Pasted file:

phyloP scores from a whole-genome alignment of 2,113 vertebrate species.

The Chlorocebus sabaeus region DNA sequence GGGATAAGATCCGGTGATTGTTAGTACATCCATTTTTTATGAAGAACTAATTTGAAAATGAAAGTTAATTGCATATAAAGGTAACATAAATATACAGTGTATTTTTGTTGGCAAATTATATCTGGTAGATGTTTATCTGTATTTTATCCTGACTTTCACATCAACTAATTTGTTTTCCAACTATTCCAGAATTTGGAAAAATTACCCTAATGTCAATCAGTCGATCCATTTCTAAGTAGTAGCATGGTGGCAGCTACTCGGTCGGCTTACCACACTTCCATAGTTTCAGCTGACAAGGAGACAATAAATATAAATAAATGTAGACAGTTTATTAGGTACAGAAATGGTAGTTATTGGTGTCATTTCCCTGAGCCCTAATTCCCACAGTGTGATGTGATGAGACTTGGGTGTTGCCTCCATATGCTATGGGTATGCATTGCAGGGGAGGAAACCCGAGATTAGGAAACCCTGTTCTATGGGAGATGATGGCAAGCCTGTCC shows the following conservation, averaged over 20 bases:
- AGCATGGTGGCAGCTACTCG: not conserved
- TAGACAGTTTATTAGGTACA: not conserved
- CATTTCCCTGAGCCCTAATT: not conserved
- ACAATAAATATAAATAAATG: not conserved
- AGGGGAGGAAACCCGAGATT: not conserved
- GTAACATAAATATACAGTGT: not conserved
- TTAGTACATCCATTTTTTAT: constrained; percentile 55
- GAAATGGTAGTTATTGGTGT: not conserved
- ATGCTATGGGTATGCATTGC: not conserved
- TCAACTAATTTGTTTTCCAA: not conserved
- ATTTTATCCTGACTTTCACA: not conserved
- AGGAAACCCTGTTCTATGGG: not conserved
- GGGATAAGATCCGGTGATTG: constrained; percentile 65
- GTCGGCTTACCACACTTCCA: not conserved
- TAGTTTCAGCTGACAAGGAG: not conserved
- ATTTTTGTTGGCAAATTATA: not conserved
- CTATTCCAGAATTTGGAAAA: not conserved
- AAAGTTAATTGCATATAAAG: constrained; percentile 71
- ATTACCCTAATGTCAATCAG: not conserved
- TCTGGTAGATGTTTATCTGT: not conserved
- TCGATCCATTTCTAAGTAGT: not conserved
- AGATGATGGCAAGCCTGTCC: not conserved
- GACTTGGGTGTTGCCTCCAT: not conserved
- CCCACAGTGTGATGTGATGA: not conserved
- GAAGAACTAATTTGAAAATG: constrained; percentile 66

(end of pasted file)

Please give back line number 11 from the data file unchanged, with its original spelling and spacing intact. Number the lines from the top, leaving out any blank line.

- ATGCTATGGGTATGCATTGC: not conserved